Why God allows so much suffering is beyond me. Frankly, I don’t really care. I’ve seen too much misery in life, of natural disasters, the inhumanity of mankind and that within myself.  As a Buddhist I do not need evil to be good, to understand what goodness is or to strive to be good. Disasters and God’s strange approach towards His creation can prod me to do good but more often it is the beauty and joy of goodness itself that moves us. It is the Buddha, Christ, God or our faith in humanity and of each other that should inspire us to a higher virtue.

In short, to my friends of faith, if you knew that the above mentioned disasters were going to happen and you had the power to stop it, would you have done so? Undoubtedly most would answer ‘Yes.’ The obvious question that follows from this is, ‘Then why didn’t God?’ How one answers this question will depend on what one’s religion is or whether one has a religion.

As Sam Harris would say, “Take your pick, and choose wisely.”

Night-and-Day-Vadim-RizovWhile watching the Korean film Night and Day, my life unfolded as a rosebud in the autumn sun.  At age 53, the petals are easier to pull apart and the heart opens for reflection. Those who travel like Night and Day’s central character (Sung-nam Kim) do not purposely seek the soul’s appeasement simply by experience. Rather, we are trying to find something. We drift from day to day, hanging out and meeting others, pretending to know each other—but really don’t, only to become part of a larger story.

Unquestionably, Night and Day searches for love. In practice, I have more things than most will ever have.  Yet, when I look upon a poor man walking through door of his home after a hard day’s work, I realize I have nothing.  Like me, the movie’s characters lack the inherent ability to plug into a greater source of love that others who surround them seemingly tap each and every day.  Feeling limited, unfulfilled, and unable to move beyond the measure of soft covers during a cool night.

Unlike that poor man rich in love, the burning question in mind was not that they didn’t love; they just aren’t sure what real love is. Thus, there’s an eerie feeling in Night and Day similar to that of my own life—that after the trip, many whom I’ve just encountered become amazingly disposable and replaceable – lost in-between fleeting moments of time. Like so many, we too continually struggle to find real meaning in everyday life.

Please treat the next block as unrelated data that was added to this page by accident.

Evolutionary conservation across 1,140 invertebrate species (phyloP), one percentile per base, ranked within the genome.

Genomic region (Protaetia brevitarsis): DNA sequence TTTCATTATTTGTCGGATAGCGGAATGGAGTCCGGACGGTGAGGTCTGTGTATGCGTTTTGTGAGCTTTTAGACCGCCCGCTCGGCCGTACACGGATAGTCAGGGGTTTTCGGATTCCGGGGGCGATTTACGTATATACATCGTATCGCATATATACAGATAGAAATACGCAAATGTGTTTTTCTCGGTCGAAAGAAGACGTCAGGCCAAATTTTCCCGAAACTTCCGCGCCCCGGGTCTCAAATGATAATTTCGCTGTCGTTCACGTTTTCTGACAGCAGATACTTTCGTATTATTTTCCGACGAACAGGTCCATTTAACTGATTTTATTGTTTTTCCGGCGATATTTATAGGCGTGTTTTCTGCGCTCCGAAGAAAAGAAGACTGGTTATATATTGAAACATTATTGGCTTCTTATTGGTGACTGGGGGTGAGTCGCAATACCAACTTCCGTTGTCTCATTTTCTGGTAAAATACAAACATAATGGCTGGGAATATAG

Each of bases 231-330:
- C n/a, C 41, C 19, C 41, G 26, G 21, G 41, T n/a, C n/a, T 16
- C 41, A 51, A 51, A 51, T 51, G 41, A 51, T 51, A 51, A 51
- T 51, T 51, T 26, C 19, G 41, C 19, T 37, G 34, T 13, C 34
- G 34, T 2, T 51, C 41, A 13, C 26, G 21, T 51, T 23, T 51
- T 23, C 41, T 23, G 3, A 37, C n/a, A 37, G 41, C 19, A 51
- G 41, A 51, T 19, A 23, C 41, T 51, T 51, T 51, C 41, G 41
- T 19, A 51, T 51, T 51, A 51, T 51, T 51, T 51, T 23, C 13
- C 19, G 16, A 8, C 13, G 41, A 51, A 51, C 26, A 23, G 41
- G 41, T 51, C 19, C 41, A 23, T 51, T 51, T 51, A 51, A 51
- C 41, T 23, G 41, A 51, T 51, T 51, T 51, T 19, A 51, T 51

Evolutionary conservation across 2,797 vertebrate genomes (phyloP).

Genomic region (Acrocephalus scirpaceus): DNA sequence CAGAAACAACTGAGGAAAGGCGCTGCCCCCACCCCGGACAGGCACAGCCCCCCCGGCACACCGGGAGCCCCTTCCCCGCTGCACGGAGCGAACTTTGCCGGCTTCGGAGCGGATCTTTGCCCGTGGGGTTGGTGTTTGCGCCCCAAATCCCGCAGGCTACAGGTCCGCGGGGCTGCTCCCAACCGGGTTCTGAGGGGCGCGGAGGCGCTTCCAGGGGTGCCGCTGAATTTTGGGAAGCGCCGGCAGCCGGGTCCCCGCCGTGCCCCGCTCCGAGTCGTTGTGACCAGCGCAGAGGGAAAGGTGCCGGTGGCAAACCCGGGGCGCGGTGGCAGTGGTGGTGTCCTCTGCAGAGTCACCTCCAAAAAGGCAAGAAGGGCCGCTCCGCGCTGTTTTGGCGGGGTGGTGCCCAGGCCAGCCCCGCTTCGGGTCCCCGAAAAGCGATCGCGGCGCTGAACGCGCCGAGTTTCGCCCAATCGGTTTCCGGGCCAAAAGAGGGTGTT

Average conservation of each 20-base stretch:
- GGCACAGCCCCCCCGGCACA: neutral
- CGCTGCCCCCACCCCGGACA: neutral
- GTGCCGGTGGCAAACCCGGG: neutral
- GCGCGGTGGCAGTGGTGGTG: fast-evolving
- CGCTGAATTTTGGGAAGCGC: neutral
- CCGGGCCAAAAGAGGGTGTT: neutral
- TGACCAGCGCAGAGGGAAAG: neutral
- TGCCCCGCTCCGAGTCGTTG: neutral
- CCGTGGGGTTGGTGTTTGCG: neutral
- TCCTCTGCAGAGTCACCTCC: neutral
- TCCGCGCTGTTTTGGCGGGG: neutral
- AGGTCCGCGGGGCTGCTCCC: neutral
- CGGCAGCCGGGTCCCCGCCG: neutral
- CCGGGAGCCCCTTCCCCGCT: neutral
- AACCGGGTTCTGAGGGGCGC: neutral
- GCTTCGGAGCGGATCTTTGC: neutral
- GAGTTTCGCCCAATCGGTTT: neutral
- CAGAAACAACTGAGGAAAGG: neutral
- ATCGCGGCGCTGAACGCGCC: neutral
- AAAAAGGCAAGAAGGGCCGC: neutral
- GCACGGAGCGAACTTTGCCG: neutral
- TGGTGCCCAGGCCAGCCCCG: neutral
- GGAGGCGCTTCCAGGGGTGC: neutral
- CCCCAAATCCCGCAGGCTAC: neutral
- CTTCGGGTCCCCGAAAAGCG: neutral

Looking closely at the movie’s theme, all of us will experience ‘drifting at sea.’ During times of great loneliness, I felt an inexplicable heaviness inside my chest and long for the love of my life. While short, I longed for something greater, something more important than just me. To feel purpose, to feel heart and the warmth of agape love. Reflecting upon those days, the work of my hands was somehow intrinsically connected to another’s heart. Just like film’s protagonist, Sung-nam Kim, I fondly empathize with Scarlett Johansson’s character in Lost in Translation, where I too have gazed out the hotel window, contemplating, adding this, subtracting that, figuring it out, and questioning all.

The message of movies like Night and Day and Lost in Translation is that when we find our true passion, it comes from within. Where God or Buddha is for you; both are likely to be found only through the doorway to the inner soul. For me the true path and illumination came through a two-month love, which remains forever impossible to replicate. I felt alive, free; full of the life and love that God so wanted humans to experience.

Some will find Night and Day a comedic film, more of life’s deception and people running from responsibility. And that may be true. Still on a deeper level, watching characters personally struggle for connection and love in a foreign land only reinforces my own belief in the positive aspect of Buddhism’s compassion – that we must always be involved the moral care for others, just as the positive aspect of love does in Christianity.

So for all of us, find that which I cannot. Transcend life. Taste that which redefines the senses and dominates the mind and heart.

True Leadership is Round’ the Clock

LeanHealthcare_LeadershipIn theater and television, the hero gets even and walks away in peace. For us in the “real world, never happens. As the fictional character Duncan McLeod of The Highlander quipped, “Revenge does not bring redemption.”

What lessons can we learn from the Miami Dolphins, former Detroit Mayor Kwame Kilpatrick, former San Diego Mayor Bob Filner, former Best Buy CEO Brian Dun and many, many others?

Frist, true leadership is a full time job. Your always on the clock. The news cycle never ceases. In today’s world, Facebook, Twitter, Google, Reddit, MSN, CNN, blogs, and other outlets are just a click away. And if it’s 11:30 AM in New York, it’s 1:30 AM in Beijing. So if you decide to be stupid today, I guarantee someone’s reading about it Beijing 10 minutes from now.

Secondly, leadership means you must understand what is happening within the organization. Leaders can no longer imply the “I didn’t know” absolution theory. It’s your job to know. If you pick someone to lead a department or organization, pick wisely. Those leaders are your organizational torch bearers. Figuratively speaking, should that person burn down a city block, the public is coming for answers. Or in the Dolphins’ case, ordering a player to toughen up another player seems … ah … insane.